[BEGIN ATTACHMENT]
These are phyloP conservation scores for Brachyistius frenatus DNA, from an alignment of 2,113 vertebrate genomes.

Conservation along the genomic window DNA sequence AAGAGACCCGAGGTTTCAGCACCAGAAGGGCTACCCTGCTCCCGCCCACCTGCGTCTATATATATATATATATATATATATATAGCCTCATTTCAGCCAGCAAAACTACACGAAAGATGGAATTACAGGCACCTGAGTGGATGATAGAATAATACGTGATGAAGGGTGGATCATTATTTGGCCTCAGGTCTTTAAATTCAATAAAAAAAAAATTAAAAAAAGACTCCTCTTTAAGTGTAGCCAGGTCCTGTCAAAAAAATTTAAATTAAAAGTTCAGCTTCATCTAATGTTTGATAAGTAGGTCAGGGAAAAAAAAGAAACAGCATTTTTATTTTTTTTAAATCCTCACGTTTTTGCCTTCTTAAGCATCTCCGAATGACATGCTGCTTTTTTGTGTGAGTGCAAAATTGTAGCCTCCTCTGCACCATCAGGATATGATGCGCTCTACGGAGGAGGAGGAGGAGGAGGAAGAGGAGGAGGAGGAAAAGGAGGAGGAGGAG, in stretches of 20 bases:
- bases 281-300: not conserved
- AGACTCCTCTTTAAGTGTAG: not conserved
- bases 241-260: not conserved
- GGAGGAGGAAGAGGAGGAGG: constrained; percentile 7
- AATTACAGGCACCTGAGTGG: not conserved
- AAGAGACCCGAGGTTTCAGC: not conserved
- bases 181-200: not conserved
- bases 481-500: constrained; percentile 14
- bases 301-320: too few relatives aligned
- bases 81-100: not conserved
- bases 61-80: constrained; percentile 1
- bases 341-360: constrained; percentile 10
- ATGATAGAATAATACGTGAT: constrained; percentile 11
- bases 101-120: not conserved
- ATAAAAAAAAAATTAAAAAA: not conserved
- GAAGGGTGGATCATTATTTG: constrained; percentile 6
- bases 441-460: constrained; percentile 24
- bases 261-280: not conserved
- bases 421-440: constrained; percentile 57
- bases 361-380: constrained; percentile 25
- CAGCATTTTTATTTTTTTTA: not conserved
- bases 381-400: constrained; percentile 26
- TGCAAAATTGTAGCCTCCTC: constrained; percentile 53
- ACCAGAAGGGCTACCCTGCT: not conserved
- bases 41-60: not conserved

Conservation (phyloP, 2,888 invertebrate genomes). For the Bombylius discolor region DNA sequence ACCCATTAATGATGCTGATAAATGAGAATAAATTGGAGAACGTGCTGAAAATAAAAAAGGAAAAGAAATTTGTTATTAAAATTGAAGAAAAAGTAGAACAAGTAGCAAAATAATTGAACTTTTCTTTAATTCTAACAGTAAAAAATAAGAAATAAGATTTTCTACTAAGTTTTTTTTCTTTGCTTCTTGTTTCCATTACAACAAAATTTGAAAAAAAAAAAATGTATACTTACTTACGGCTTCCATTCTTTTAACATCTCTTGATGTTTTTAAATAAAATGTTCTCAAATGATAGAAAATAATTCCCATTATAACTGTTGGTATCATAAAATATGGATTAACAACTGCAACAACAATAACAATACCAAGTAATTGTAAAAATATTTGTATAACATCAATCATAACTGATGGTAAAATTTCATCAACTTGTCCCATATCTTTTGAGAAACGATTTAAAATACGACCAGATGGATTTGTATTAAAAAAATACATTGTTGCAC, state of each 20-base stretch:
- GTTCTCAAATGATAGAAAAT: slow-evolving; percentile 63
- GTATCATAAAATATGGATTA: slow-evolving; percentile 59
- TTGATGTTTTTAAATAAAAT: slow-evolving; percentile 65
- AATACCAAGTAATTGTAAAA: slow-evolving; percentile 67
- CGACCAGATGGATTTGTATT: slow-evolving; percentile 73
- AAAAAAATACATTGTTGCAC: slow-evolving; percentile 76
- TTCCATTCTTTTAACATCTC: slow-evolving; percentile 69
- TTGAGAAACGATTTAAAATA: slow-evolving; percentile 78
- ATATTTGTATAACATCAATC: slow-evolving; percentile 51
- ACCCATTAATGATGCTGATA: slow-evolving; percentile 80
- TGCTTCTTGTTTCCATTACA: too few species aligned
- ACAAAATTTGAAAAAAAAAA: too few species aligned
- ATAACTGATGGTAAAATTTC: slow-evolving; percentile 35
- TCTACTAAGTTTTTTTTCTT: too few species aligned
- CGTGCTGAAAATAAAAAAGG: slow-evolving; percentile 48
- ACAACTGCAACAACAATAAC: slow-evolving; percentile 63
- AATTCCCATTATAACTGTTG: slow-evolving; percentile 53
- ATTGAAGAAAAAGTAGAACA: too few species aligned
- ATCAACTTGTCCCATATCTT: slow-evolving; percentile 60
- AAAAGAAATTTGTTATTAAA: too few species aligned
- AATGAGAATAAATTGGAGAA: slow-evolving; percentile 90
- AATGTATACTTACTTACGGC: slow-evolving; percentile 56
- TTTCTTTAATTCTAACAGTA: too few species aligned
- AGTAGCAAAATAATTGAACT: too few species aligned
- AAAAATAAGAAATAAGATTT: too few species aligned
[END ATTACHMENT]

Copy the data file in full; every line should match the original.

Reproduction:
These are phyloP conservation scores for Brachyistius frenatus DNA, from an alignment of 2,113 vertebrate genomes.

Conservation along the genomic window DNA sequence AAGAGACCCGAGGTTTCAGCACCAGAAGGGCTACCCTGCTCCCGCCCACCTGCGTCTATATATATATATATATATATATATATAGCCTCATTTCAGCCAGCAAAACTACACGAAAGATGGAATTACAGGCACCTGAGTGGATGATAGAATAATACGTGATGAAGGGTGGATCATTATTTGGCCTCAGGTCTTTAAATTCAATAAAAAAAAAATTAAAAAAAGACTCCTCTTTAAGTGTAGCCAGGTCCTGTCAAAAAAATTTAAATTAAAAGTTCAGCTTCATCTAATGTTTGATAAGTAGGTCAGGGAAAAAAAAGAAACAGCATTTTTATTTTTTTTAAATCCTCACGTTTTTGCCTTCTTAAGCATCTCCGAATGACATGCTGCTTTTTTGTGTGAGTGCAAAATTGTAGCCTCCTCTGCACCATCAGGATATGATGCGCTCTACGGAGGAGGAGGAGGAGGAGGAAGAGGAGGAGGAGGAAAAGGAGGAGGAGGAG, in stretches of 20 bases:
- bases 281-300: not conserved
- AGACTCCTCTTTAAGTGTAG: not conserved
- bases 241-260: not conserved
- GGAGGAGGAAGAGGAGGAGG: constrained; percentile 7
- AATTACAGGCACCTGAGTGG: not conserved
- AAGAGACCCGAGGTTTCAGC: not conserved
- bases 181-200: not conserved
- bases 481-500: constrained; percentile 14
- bases 301-320: too few relatives aligned
- bases 81-100: not conserved
- bases 61-80: constrained; percentile 1
- bases 341-360: constrained; percentile 10
- ATGATAGAATAATACGTGAT: constrained; percentile 11
- bases 101-120: not conserved
- ATAAAAAAAAAATTAAAAAA: not conserved
- GAAGGGTGGATCATTATTTG: constrained; percentile 6
- bases 441-460: constrained; percentile 24
- bases 261-280: not conserved
- bases 421-440: constrained; percentile 57
- bases 361-380: constrained; percentile 25
- CAGCATTTTTATTTTTTTTA: not conserved
- bases 381-400: constrained; percentile 26
- TGCAAAATTGTAGCCTCCTC: constrained; percentile 53
- ACCAGAAGGGCTACCCTGCT: not conserved
- bases 41-60: not conserved

Conservation (phyloP, 2,888 invertebrate genomes). For the Bombylius discolor region DNA sequence ACCCATTAATGATGCTGATAAATGAGAATAAATTGGAGAACGTGCTGAAAATAAAAAAGGAAAAGAAATTTGTTATTAAAATTGAAGAAAAAGTAGAACAAGTAGCAAAATAATTGAACTTTTCTTTAATTCTAACAGTAAAAAATAAGAAATAAGATTTTCTACTAAGTTTTTTTTCTTTGCTTCTTGTTTCCATTACAACAAAATTTGAAAAAAAAAAAATGTATACTTACTTACGGCTTCCATTCTTTTAACATCTCTTGATGTTTTTAAATAAAATGTTCTCAAATGATAGAAAATAATTCCCATTATAACTGTTGGTATCATAAAATATGGATTAACAACTGCAACAACAATAACAATACCAAGTAATTGTAAAAATATTTGTATAACATCAATCATAACTGATGGTAAAATTTCATCAACTTGTCCCATATCTTTTGAGAAACGATTTAAAATACGACCAGATGGATTTGTATTAAAAAAATACATTGTTGCAC, state of each 20-base stretch:
- GTTCTCAAATGATAGAAAAT: slow-evolving; percentile 63
- GTATCATAAAATATGGATTA: slow-evolving; percentile 59
- TTGATGTTTTTAAATAAAAT: slow-evolving; percentile 65
- AATACCAAGTAATTGTAAAA: slow-evolving; percentile 67
- CGACCAGATGGATTTGTATT: slow-evolving; percentile 73
- AAAAAAATACATTGTTGCAC: slow-evolving; percentile 76
- TTCCATTCTTTTAACATCTC: slow-evolving; percentile 69
- TTGAGAAACGATTTAAAATA: slow-evolving; percentile 78
- ATATTTGTATAACATCAATC: slow-evolving; percentile 51
- ACCCATTAATGATGCTGATA: slow-evolving; percentile 80
- TGCTTCTTGTTTCCATTACA: too few species aligned
- ACAAAATTTGAAAAAAAAAA: too few species aligned
- ATAACTGATGGTAAAATTTC: slow-evolving; percentile 35
- TCTACTAAGTTTTTTTTCTT: too few species aligned
- CGTGCTGAAAATAAAAAAGG: slow-evolving; percentile 48
- ACAACTGCAACAACAATAAC: slow-evolving; percentile 63
- AATTCCCATTATAACTGTTG: slow-evolving; percentile 53
- ATTGAAGAAAAAGTAGAACA: too few species aligned
- ATCAACTTGTCCCATATCTT: slow-evolving; percentile 60
- AAAAGAAATTTGTTATTAAA: too few species aligned
- AATGAGAATAAATTGGAGAA: slow-evolving; percentile 90
- AATGTATACTTACTTACGGC: slow-evolving; percentile 56
- TTTCTTTAATTCTAACAGTA: too few species aligned
- AGTAGCAAAATAATTGAACT: too few species aligned
- AAAAATAAGAAATAAGATTT: too few species aligned